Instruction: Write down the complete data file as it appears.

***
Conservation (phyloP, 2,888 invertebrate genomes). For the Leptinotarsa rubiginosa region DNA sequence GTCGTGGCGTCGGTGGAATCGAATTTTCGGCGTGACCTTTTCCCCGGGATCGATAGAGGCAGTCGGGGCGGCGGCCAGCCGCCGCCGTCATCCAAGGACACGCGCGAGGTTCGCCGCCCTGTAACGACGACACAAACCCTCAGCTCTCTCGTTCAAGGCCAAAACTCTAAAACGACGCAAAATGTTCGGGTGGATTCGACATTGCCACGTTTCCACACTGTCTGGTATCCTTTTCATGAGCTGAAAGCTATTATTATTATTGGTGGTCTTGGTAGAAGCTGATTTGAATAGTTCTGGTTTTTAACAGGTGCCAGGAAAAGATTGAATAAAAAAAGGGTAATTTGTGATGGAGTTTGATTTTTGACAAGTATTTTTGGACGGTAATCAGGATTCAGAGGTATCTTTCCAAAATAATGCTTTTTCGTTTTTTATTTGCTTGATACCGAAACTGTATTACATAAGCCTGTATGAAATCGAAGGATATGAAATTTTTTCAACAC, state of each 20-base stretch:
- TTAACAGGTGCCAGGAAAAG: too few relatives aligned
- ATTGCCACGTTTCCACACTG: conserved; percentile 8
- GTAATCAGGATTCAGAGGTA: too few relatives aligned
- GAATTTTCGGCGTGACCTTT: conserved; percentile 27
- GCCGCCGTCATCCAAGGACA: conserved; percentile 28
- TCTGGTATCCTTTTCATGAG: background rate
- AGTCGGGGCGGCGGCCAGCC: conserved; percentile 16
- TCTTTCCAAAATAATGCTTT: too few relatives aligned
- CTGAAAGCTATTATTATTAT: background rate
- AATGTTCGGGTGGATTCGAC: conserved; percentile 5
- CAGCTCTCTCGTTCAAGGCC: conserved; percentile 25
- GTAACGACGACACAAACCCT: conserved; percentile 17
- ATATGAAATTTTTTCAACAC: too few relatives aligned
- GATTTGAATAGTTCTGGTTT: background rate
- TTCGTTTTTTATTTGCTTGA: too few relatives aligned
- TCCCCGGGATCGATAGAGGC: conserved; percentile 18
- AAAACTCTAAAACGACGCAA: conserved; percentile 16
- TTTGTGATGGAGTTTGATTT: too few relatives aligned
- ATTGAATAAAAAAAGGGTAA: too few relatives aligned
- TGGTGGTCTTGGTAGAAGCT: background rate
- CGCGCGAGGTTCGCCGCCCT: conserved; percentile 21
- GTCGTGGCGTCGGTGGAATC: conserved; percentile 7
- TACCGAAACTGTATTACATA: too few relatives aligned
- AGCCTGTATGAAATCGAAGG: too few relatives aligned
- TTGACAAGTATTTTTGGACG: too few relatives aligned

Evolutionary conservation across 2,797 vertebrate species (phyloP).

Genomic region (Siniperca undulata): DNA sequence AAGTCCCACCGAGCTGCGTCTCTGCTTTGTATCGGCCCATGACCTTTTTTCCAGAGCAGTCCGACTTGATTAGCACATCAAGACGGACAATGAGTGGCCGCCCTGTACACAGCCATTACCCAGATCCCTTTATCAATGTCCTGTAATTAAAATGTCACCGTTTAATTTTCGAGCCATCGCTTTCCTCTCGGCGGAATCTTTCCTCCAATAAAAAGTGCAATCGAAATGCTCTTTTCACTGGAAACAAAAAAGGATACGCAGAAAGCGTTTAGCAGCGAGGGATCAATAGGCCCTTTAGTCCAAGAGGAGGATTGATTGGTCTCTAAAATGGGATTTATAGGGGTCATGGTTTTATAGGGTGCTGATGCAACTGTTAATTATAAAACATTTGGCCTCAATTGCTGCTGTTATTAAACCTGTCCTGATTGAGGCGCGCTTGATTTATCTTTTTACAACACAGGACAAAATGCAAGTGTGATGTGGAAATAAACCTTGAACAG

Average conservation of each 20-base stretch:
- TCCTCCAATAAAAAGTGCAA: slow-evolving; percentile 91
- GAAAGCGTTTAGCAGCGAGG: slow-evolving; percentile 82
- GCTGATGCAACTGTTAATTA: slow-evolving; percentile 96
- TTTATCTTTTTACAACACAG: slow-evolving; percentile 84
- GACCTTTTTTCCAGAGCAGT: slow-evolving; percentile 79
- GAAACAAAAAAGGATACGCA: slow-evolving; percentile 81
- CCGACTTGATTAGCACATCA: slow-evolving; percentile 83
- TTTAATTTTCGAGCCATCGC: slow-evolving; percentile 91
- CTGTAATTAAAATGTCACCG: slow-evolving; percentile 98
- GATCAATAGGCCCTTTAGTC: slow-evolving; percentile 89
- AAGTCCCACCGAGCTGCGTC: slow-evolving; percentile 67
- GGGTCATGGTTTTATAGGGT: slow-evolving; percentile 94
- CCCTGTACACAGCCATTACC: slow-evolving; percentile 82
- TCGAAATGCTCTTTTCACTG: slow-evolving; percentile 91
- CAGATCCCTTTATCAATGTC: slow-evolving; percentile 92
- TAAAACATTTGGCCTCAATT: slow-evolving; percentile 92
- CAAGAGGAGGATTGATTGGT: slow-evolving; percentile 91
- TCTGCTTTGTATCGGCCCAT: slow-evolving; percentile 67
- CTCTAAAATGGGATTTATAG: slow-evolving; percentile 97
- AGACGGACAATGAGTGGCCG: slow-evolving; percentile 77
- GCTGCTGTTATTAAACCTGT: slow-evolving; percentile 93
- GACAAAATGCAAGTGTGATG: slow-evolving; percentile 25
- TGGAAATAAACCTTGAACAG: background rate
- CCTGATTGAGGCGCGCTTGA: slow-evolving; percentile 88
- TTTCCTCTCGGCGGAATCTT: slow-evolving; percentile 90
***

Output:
Conservation (phyloP, 2,888 invertebrate genomes). For the Leptinotarsa rubiginosa region DNA sequence GTCGTGGCGTCGGTGGAATCGAATTTTCGGCGTGACCTTTTCCCCGGGATCGATAGAGGCAGTCGGGGCGGCGGCCAGCCGCCGCCGTCATCCAAGGACACGCGCGAGGTTCGCCGCCCTGTAACGACGACACAAACCCTCAGCTCTCTCGTTCAAGGCCAAAACTCTAAAACGACGCAAAATGTTCGGGTGGATTCGACATTGCCACGTTTCCACACTGTCTGGTATCCTTTTCATGAGCTGAAAGCTATTATTATTATTGGTGGTCTTGGTAGAAGCTGATTTGAATAGTTCTGGTTTTTAACAGGTGCCAGGAAAAGATTGAATAAAAAAAGGGTAATTTGTGATGGAGTTTGATTTTTGACAAGTATTTTTGGACGGTAATCAGGATTCAGAGGTATCTTTCCAAAATAATGCTTTTTCGTTTTTTATTTGCTTGATACCGAAACTGTATTACATAAGCCTGTATGAAATCGAAGGATATGAAATTTTTTCAACAC, state of each 20-base stretch:
- TTAACAGGTGCCAGGAAAAG: too few relatives aligned
- ATTGCCACGTTTCCACACTG: conserved; percentile 8
- GTAATCAGGATTCAGAGGTA: too few relatives aligned
- GAATTTTCGGCGTGACCTTT: conserved; percentile 27
- GCCGCCGTCATCCAAGGACA: conserved; percentile 28
- TCTGGTATCCTTTTCATGAG: background rate
- AGTCGGGGCGGCGGCCAGCC: conserved; percentile 16
- TCTTTCCAAAATAATGCTTT: too few relatives aligned
- CTGAAAGCTATTATTATTAT: background rate
- AATGTTCGGGTGGATTCGAC: conserved; percentile 5
- CAGCTCTCTCGTTCAAGGCC: conserved; percentile 25
- GTAACGACGACACAAACCCT: conserved; percentile 17
- ATATGAAATTTTTTCAACAC: too few relatives aligned
- GATTTGAATAGTTCTGGTTT: background rate
- TTCGTTTTTTATTTGCTTGA: too few relatives aligned
- TCCCCGGGATCGATAGAGGC: conserved; percentile 18
- AAAACTCTAAAACGACGCAA: conserved; percentile 16
- TTTGTGATGGAGTTTGATTT: too few relatives aligned
- ATTGAATAAAAAAAGGGTAA: too few relatives aligned
- TGGTGGTCTTGGTAGAAGCT: background rate
- CGCGCGAGGTTCGCCGCCCT: conserved; percentile 21
- GTCGTGGCGTCGGTGGAATC: conserved; percentile 7
- TACCGAAACTGTATTACATA: too few relatives aligned
- AGCCTGTATGAAATCGAAGG: too few relatives aligned
- TTGACAAGTATTTTTGGACG: too few relatives aligned

Evolutionary conservation across 2,797 vertebrate species (phyloP).

Genomic region (Siniperca undulata): DNA sequence AAGTCCCACCGAGCTGCGTCTCTGCTTTGTATCGGCCCATGACCTTTTTTCCAGAGCAGTCCGACTTGATTAGCACATCAAGACGGACAATGAGTGGCCGCCCTGTACACAGCCATTACCCAGATCCCTTTATCAATGTCCTGTAATTAAAATGTCACCGTTTAATTTTCGAGCCATCGCTTTCCTCTCGGCGGAATCTTTCCTCCAATAAAAAGTGCAATCGAAATGCTCTTTTCACTGGAAACAAAAAAGGATACGCAGAAAGCGTTTAGCAGCGAGGGATCAATAGGCCCTTTAGTCCAAGAGGAGGATTGATTGGTCTCTAAAATGGGATTTATAGGGGTCATGGTTTTATAGGGTGCTGATGCAACTGTTAATTATAAAACATTTGGCCTCAATTGCTGCTGTTATTAAACCTGTCCTGATTGAGGCGCGCTTGATTTATCTTTTTACAACACAGGACAAAATGCAAGTGTGATGTGGAAATAAACCTTGAACAG

Average conservation of each 20-base stretch:
- TCCTCCAATAAAAAGTGCAA: slow-evolving; percentile 91
- GAAAGCGTTTAGCAGCGAGG: slow-evolving; percentile 82
- GCTGATGCAACTGTTAATTA: slow-evolving; percentile 96
- TTTATCTTTTTACAACACAG: slow-evolving; percentile 84
- GACCTTTTTTCCAGAGCAGT: slow-evolving; percentile 79
- GAAACAAAAAAGGATACGCA: slow-evolving; percentile 81
- CCGACTTGATTAGCACATCA: slow-evolving; percentile 83
- TTTAATTTTCGAGCCATCGC: slow-evolving; percentile 91
- CTGTAATTAAAATGTCACCG: slow-evolving; percentile 98
- GATCAATAGGCCCTTTAGTC: slow-evolving; percentile 89
- AAGTCCCACCGAGCTGCGTC: slow-evolving; percentile 67
- GGGTCATGGTTTTATAGGGT: slow-evolving; percentile 94
- CCCTGTACACAGCCATTACC: slow-evolving; percentile 82
- TCGAAATGCTCTTTTCACTG: slow-evolving; percentile 91
- CAGATCCCTTTATCAATGTC: slow-evolving; percentile 92
- TAAAACATTTGGCCTCAATT: slow-evolving; percentile 92
- CAAGAGGAGGATTGATTGGT: slow-evolving; percentile 91
- TCTGCTTTGTATCGGCCCAT: slow-evolving; percentile 67
- CTCTAAAATGGGATTTATAG: slow-evolving; percentile 97
- AGACGGACAATGAGTGGCCG: slow-evolving; percentile 77
- GCTGCTGTTATTAAACCTGT: slow-evolving; percentile 93
- GACAAAATGCAAGTGTGATG: slow-evolving; percentile 25
- TGGAAATAAACCTTGAACAG: background rate
- CCTGATTGAGGCGCGCTTGA: slow-evolving; percentile 88
- TTTCCTCTCGGCGGAATCTT: slow-evolving; percentile 90